Council approves due diligence on market rate housing proposal for old YMCA site
By a narrow margin, the Austin City Council voted in favor of allowing for due diligence on a proposed market rate apartment complex on the old YMCA location Monday evening.
The proposed complex, submitted by the Stencil Group, who built Flats on 21, would include 80-90 units and amenities such as heated underground parking, a dog park, high-end hard surfaces for flooring and countertops and a sky lounge commons area on the roof. It was one of two market rate proposals heard by the council during the session.
The council’s vote also authorized the City and the Port Authority to negotiate terms with Stencil Group over the next six months with the hope of groundbreaking this fall.
Councilmember Mike Postma (Second Ward) told the Herald he supported the proposal because of the location, the number of units, and because the City has prior experience working with Stencil Group.
“This is an opportunity we probably won’t have again; a three-plus acre site in our downtown,” he said. “I know that market rate is hard to get and I was pleased to see not one, but two market rate developers came out with proposals.”
“I’m excited to have an offering that we don’t have in town; an urban class-A rental unit,” he added. “I don’t think a lot of Minnesota towns will have something to compare with this. I think it will be a showcase for our community and help to build the downtown area.”
The vote comes two weeks after the council tabled a discussion on the Mill Pond Apartments, a proposed low-to-moderate income (LMI) workforce housing complex from Three Rivers Community Action, Inc., who wished to build on the same location. Three Rivers is the same organization that built Fox Pointe Townhomes.
The Three Rivers proposal, which would have included 48 units and was dependent upon location in order to qualify for the Minnesota Housing Tax Credit, was supported by the Austin Housing and Redevelopment Authority (HRA). The proposal was tabled after several council members and Mayor Steve King argued the location would be better suited for market rate housing versus LMI housing given its proximity to downtown amenities. King also added that market rate developers had shown interest in the old YMCA location.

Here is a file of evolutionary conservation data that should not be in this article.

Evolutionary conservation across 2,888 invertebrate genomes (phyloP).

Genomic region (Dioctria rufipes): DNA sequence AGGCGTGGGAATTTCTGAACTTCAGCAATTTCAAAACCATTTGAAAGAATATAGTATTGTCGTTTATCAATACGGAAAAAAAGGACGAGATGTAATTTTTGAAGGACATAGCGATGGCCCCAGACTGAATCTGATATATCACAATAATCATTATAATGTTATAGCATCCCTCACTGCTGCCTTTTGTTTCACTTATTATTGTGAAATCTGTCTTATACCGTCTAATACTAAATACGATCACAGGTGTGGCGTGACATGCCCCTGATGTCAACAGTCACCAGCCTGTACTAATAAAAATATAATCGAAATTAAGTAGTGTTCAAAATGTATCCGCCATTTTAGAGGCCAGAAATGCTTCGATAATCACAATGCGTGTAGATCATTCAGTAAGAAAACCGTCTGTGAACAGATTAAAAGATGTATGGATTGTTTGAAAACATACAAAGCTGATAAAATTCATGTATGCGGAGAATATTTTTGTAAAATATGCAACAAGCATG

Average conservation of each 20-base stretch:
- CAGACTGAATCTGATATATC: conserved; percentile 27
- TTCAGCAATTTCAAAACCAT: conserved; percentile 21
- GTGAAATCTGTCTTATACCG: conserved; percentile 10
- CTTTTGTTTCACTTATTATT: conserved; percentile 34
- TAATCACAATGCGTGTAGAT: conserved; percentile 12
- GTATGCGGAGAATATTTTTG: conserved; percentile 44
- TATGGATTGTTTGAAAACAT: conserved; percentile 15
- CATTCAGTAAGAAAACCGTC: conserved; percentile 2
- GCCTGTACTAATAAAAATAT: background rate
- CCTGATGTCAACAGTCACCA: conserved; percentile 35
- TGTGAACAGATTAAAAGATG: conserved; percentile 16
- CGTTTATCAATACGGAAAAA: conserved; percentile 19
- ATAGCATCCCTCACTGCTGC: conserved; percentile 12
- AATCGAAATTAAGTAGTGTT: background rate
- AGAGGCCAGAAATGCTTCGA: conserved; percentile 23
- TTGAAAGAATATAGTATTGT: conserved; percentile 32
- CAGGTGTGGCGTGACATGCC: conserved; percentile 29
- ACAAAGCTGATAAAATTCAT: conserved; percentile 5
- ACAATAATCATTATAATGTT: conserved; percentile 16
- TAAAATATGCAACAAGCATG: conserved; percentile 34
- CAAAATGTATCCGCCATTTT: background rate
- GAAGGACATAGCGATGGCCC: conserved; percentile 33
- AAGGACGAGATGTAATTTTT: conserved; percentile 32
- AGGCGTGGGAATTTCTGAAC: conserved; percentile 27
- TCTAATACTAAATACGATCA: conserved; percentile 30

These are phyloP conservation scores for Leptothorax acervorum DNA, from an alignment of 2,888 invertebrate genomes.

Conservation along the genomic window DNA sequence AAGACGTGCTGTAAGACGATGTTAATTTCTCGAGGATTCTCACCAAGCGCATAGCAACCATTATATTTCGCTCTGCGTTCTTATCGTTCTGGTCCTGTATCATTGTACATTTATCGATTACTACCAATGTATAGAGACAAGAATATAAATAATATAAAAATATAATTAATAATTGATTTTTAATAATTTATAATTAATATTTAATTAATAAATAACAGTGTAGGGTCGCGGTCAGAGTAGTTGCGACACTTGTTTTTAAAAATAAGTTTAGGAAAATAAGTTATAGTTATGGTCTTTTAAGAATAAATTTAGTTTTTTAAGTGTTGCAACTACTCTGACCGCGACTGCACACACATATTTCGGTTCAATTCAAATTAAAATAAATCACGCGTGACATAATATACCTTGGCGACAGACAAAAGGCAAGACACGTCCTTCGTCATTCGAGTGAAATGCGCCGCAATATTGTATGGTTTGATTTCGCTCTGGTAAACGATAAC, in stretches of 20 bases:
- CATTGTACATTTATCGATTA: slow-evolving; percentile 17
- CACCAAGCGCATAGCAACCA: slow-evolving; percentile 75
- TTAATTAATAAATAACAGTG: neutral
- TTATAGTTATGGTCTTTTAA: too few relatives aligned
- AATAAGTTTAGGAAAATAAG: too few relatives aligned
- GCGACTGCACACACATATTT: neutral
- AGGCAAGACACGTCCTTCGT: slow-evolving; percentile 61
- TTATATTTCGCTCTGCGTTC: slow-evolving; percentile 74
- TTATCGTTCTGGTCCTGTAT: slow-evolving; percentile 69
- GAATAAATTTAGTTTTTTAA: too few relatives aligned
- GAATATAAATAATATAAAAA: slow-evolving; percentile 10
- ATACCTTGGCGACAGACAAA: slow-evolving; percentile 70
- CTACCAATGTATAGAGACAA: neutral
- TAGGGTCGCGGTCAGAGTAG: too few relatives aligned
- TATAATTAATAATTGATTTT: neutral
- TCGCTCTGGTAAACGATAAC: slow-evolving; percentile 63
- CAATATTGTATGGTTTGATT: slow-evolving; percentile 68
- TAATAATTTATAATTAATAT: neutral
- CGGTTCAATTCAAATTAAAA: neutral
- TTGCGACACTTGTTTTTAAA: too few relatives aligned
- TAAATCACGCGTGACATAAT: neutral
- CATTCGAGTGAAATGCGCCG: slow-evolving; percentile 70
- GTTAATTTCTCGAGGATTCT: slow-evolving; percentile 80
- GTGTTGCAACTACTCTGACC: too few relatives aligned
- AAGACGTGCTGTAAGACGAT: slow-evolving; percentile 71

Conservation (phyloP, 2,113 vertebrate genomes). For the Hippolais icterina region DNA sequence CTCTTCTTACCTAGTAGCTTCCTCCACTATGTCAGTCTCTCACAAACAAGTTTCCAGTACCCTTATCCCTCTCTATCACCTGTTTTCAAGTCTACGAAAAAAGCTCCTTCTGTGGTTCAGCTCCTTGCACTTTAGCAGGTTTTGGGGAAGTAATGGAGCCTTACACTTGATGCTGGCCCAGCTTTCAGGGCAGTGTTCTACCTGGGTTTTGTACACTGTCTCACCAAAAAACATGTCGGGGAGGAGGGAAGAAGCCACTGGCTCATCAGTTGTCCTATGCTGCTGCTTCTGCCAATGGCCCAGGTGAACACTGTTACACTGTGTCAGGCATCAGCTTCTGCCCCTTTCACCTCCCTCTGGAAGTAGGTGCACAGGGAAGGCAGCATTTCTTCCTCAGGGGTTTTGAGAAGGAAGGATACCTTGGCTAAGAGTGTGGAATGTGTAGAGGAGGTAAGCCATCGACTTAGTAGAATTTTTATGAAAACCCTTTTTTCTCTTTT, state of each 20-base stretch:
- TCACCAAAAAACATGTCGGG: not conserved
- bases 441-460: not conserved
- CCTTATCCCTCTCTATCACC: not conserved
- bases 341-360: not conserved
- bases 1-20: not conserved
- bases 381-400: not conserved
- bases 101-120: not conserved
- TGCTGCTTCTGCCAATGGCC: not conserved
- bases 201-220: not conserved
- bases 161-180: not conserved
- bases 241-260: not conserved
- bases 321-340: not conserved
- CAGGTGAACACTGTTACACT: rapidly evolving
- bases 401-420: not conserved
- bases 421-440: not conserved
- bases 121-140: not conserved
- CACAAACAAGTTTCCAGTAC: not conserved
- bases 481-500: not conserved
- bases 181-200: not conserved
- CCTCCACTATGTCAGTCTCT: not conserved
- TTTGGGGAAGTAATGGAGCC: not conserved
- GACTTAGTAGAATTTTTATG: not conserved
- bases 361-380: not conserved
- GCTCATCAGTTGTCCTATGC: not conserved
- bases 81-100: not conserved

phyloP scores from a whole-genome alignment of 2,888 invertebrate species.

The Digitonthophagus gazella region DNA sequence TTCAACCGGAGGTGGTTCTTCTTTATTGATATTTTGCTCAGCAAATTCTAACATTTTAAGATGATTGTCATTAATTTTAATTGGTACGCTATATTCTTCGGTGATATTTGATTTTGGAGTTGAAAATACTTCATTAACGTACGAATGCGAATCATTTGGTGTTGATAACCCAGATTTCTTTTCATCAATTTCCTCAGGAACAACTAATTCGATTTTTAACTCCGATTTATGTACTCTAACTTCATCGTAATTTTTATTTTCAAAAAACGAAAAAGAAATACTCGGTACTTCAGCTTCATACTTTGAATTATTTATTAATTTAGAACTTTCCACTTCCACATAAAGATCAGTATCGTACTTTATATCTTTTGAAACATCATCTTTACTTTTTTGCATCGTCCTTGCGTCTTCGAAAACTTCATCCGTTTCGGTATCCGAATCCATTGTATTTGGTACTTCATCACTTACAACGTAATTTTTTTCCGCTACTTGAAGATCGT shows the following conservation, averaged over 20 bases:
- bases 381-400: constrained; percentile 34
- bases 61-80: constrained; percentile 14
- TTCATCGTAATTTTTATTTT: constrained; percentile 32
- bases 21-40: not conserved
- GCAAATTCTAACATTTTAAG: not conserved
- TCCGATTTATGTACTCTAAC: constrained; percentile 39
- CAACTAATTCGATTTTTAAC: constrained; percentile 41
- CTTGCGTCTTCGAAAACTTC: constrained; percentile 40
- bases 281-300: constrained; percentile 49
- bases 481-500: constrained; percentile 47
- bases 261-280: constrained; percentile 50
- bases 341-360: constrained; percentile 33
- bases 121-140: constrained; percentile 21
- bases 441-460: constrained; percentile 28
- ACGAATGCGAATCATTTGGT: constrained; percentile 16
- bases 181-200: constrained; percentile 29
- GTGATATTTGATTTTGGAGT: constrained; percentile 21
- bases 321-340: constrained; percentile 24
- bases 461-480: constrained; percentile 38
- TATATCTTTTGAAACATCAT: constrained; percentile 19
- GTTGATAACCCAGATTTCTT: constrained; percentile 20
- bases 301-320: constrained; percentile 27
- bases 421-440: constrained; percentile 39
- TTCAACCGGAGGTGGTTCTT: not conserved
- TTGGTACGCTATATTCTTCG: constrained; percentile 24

Councilwoman Joyce Poshusta (Third Ward), who voted against the Stencil Group proposal, said that Three Rivers had already put in the necessary work.
“I’m not opposed to market rate housing,” she said. “I want market rate housing here and I would like to see both projects happen. I was opposed because Three Rivers was the first to show interest and had already come in, did a lot of legwork, and had a beautiful proposal for us. This location is so crucial to the points they need for the tax credit. I felt that we were throwing them under the bus.”
Monday’s vote was split with Postma and Councilmembers Jason Baskin (Second Ward) and Paul Fischer (Third Ward) voting in favor of permitting the Stencil Group to begin due diligence. Joining Poshusta in opposition were Councilmembers Jeff Austin (At-Large) and Rebecca Waller (First Ward). Councilman Oballa Oballa (First Ward) abstained, allowing King to cast the tie-breaking vote in favor.
The council expressed support for finding an alternative location for the Three RIvers proposal. King told the Herald that HRA director Taggert Medgaarden was asked to locate other possible sites near the downtown area for that project.
“What it boils down to is we’re for all housing,” King said.
“I was happy to make the commitment to pursue a low-to-moderate income project in the downtown area and I was glad to see that the mayor was committed because we need both,” Postma said. “I hope soon you’ll see two great developments in the downtown region.”
“We hope that Three Rivers still has interest and explores other sites,” Poshusta said. “From what I’ve heard, that has not been discussed, so I hope they still have interest in our community.”